Veteran MP Ben Bradshaw urges Labour to ‘step up’ and be ‘true trans allies’
Veteran Labour MP Ben Bradshaw has said his party “has to step up to the plate” and be “true trans allies” amid a rising tide of anti-LGBTQ+ hate.
Speaking to PinkNews at the PinkNews Westminster Pride Reception on Wednesday (7 June), Bradshaw noted the huge amount legislative change he has seen over the years – but stressed that the battle for LGBTQ+ rights is not over.
The Exeter MP, who has represented the city for more than 25 years, announced in February 2022 that he would not stand in the next general election as he would be approaching 70 by the end of the next parliament.
During his time an MP, Bradshaw has witnessed a raft of legislative changes for LGBTQ+ people, including the repeal of Section 28, the Gender Recognition Act 2004, the Equality Act 2010 and the introduction of civil partnerships and same-sex marriage – with the potential to see a conversion therapy ban brought in this year.
Bradshaw recalled some of the vile anti-gay rhetoric directed towards him during his 1997 election campaign before urging the Labour party to be “absolutely clear” about its commitment to equality against a backdrop of increasing anti-trans hostility in the UK.
“As somebody who was elected in 1997 against a deeply homophobic Conservative opponent – who said that Exeter’s children would be in danger if I was their MP and described me as a disease-ridden, sterile homosexual, who rode a bicycle, spoke German, worked for the BBC and was everything about Britain that is wrong – we’ve come a long way,” Bradshaw said.
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The current anti-LGBTQ+ “backlash”, as Bradshaw describes it, is the result of a “culture war the government’s trying to stoke”, as well as a “war on ‘woke’” in which “their target are trans people”.
Imploring his party to maintain its legacy as the party of equality, Bradshaw said: “The Labour Party really has to step up to the plate on this and be absolutely clear about our equality commitment, our commitment to the Equality Act, our commitment to removing the medicalisation of the transition process and be true trans allies in this battle.”
He added he wants to see a Labour Party which is “standing up for the trans community” and “sticking to its principles”.
In recent months, Labour has faced criticism for being unclear in its position on trans rights, particularly for its non-specific promise to ‘modernise’ the Gender Recognition Act, with concerns from some members that the party will take a similar stance to the Conservatives in opposing self-ID.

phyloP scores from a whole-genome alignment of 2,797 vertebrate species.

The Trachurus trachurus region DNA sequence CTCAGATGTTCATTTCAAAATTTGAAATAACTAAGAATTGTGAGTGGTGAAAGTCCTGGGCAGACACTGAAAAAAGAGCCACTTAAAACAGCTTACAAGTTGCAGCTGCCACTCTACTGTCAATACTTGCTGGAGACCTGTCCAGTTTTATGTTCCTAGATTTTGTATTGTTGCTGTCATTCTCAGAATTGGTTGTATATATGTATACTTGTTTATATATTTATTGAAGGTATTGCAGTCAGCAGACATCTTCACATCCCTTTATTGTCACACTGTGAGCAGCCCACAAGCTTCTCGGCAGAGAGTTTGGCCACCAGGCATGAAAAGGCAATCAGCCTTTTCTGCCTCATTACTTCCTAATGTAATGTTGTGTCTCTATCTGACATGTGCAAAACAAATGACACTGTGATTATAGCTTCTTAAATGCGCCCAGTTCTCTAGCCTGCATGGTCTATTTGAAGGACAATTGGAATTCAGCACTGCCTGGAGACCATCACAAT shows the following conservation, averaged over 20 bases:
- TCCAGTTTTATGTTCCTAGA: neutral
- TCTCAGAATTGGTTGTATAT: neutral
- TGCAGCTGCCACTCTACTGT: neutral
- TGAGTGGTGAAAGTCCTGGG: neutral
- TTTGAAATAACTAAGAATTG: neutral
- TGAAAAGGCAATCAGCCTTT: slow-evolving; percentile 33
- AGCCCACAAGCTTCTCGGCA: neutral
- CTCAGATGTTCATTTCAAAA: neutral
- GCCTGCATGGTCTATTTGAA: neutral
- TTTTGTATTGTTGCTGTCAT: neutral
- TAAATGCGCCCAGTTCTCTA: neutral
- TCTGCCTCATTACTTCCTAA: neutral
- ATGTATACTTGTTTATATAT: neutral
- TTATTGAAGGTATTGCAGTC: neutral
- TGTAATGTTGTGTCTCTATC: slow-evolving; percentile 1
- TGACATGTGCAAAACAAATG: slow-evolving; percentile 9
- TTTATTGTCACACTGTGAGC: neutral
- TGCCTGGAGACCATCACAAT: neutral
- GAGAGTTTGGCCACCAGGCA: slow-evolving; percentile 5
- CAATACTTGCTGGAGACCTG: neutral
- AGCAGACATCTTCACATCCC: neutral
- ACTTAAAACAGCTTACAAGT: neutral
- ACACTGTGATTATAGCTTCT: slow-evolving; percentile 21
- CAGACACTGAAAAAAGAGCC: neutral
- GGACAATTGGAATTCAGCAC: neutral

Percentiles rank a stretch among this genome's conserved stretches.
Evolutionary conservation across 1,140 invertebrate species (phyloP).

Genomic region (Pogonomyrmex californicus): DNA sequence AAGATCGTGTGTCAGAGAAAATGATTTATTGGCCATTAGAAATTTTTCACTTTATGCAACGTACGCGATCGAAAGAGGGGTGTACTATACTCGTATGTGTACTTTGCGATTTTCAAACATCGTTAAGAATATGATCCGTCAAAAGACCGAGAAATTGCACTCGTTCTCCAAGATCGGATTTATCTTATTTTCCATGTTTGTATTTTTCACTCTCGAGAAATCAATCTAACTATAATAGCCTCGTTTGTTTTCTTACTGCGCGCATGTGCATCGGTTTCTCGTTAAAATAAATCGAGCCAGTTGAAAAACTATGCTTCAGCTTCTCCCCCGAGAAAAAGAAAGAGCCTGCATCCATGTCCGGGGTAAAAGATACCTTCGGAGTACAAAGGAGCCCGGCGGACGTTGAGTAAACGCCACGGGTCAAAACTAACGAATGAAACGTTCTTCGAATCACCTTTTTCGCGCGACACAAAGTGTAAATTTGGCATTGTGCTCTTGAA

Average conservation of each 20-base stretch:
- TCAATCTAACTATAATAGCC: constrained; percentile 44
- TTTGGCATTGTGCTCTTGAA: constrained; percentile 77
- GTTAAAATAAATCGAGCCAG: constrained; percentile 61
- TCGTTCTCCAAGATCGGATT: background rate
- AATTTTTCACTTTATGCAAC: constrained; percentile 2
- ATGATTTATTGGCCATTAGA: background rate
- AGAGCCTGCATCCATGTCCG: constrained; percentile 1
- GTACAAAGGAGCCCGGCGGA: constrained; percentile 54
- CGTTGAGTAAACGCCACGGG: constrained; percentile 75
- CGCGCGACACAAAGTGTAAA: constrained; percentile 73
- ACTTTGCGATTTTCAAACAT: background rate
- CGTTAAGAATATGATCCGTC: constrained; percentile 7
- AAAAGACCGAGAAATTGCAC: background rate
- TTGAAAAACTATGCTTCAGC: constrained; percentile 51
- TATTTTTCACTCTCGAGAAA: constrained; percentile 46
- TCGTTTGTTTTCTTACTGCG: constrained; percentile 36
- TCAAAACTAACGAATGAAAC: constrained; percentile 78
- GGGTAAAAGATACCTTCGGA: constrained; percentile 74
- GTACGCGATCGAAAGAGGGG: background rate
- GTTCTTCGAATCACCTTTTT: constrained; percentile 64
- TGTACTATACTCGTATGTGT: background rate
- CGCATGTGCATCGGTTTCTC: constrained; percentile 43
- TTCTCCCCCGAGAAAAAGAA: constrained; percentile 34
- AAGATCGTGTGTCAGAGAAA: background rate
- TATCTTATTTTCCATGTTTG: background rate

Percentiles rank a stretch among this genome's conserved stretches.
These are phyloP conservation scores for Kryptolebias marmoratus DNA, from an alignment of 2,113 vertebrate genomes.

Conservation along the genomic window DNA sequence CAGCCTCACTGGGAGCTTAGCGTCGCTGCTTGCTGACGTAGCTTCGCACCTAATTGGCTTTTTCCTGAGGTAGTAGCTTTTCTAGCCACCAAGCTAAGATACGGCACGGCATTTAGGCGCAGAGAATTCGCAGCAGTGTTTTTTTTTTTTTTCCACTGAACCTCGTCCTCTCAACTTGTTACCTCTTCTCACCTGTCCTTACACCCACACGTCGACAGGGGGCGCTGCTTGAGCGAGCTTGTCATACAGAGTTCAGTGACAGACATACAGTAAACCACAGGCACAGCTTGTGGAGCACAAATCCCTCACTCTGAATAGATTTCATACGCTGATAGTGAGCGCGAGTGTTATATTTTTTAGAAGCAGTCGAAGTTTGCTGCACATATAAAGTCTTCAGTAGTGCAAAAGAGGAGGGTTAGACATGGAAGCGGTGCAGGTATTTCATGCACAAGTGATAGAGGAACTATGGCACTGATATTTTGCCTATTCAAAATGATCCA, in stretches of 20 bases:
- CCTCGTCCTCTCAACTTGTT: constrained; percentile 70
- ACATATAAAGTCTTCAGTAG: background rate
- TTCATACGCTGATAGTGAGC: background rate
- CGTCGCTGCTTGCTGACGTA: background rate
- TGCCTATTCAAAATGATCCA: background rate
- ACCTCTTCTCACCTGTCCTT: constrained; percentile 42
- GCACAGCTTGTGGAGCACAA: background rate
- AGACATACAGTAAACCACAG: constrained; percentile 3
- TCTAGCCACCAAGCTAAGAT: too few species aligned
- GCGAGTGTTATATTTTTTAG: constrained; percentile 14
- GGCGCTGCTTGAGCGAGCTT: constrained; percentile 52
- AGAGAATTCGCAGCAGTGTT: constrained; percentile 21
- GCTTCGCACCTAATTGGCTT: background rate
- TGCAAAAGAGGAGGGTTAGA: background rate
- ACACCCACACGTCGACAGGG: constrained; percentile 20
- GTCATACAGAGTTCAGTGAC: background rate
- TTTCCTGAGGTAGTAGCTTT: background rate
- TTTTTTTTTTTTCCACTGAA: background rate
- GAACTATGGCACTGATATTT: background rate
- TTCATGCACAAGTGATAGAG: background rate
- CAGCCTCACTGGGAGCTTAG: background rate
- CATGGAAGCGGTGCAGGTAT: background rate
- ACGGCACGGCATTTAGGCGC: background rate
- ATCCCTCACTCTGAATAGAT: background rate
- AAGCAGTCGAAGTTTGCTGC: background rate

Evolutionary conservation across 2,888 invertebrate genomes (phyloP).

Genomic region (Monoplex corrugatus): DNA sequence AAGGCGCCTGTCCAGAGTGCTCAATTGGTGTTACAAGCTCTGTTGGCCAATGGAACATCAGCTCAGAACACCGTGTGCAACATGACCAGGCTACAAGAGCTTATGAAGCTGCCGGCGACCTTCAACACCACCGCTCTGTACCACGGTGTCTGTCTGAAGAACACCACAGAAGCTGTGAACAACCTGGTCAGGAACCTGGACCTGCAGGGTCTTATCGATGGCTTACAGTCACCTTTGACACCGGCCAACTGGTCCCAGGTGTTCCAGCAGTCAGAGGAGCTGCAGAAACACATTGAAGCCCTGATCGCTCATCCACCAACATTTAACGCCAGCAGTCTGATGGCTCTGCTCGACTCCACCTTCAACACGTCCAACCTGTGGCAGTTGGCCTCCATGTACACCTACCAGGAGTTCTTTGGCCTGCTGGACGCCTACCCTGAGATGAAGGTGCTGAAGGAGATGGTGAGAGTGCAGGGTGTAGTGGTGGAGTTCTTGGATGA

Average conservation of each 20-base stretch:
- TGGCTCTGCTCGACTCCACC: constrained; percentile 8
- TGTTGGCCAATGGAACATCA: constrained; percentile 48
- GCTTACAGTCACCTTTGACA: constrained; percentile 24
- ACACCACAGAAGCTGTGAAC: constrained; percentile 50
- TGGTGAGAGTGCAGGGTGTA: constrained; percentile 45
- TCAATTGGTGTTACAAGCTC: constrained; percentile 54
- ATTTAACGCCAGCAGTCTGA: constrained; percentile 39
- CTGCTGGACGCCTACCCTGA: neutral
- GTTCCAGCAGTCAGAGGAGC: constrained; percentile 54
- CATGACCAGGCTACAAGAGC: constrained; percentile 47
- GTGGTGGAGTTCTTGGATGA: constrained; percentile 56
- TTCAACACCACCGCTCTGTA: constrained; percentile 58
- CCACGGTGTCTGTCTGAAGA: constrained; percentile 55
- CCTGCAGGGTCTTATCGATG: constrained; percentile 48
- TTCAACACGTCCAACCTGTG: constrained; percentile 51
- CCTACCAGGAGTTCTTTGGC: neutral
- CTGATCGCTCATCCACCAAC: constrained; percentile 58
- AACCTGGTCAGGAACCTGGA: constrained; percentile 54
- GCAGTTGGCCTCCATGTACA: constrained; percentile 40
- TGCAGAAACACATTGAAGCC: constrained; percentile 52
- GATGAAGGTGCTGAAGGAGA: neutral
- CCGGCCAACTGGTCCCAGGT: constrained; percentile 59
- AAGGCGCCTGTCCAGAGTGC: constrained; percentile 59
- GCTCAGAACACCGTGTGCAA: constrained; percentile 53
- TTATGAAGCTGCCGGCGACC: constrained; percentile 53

In April, Labour leader Sir Keir Starmer was accused of “throwing trans people under the bus” in an interview with the Sunday Times.
Starmer appeared to agree with the notion of schools “outing” trans children to their parents, something which could pose a high amount of risk to children’s safety.
“Look, of course I’d want to know. I say that as a parent. I would want to know and I think the vast majority of parents would want to know.
“That’s why we have to have national guidance on it and they should try to make it cross-party, because it’s not helpful to parents or schools to have this as just a toxic divide when what’s needed is practical, common sense advice,” he said.
In the same interview, the leader said: “For 99.9 per cent of women, it is completely biological … and of course they haven’t got a penis.”
PinkNews CEO Benjamin Cohen touched on the criticism while introducing a speech by shadow secretary for women and equalities Anneliese Dodds at the PinkNews Westminster Pride Reception, stating that “many people in the community do feel a bit confused about exactly what the Labour Party’s policy is when it comes to trans rights”.
Cohen added: “We sometimes see different politicians from the shadow cabinet going on mainstream media, legacy media, and seemingly saying slightly contradictory things.”
Bradshaw told PinkNews on the night that he has been “reassured” whenever he has heard Starmer speak on the issue.
“I trust the Labor Party to do the right thing in government,” he added. “I mean, if you look back to 1997 we did a lot more in government than we said we would do either in our manifesto or before we got into government.”
Wednesday’s PinkNews Westminster Pride Reception also saw speeches from the mayor of London Sadiq Khan, shadow secretary of state for women and equalities Anneliese Dodds, minister for equalities Stuart Andrew, executive director of Kaleidoscope Trust Lady Phyll Opoku-Gyimah, deputy leader of the Liberal Democrats Daisy Cooper and co-leader of the Green Party Carla Denyer.
The event recognises the immense contribution of the LGBTQ+ community in England in advance of the 2023 PinkNews Awards later in the year.
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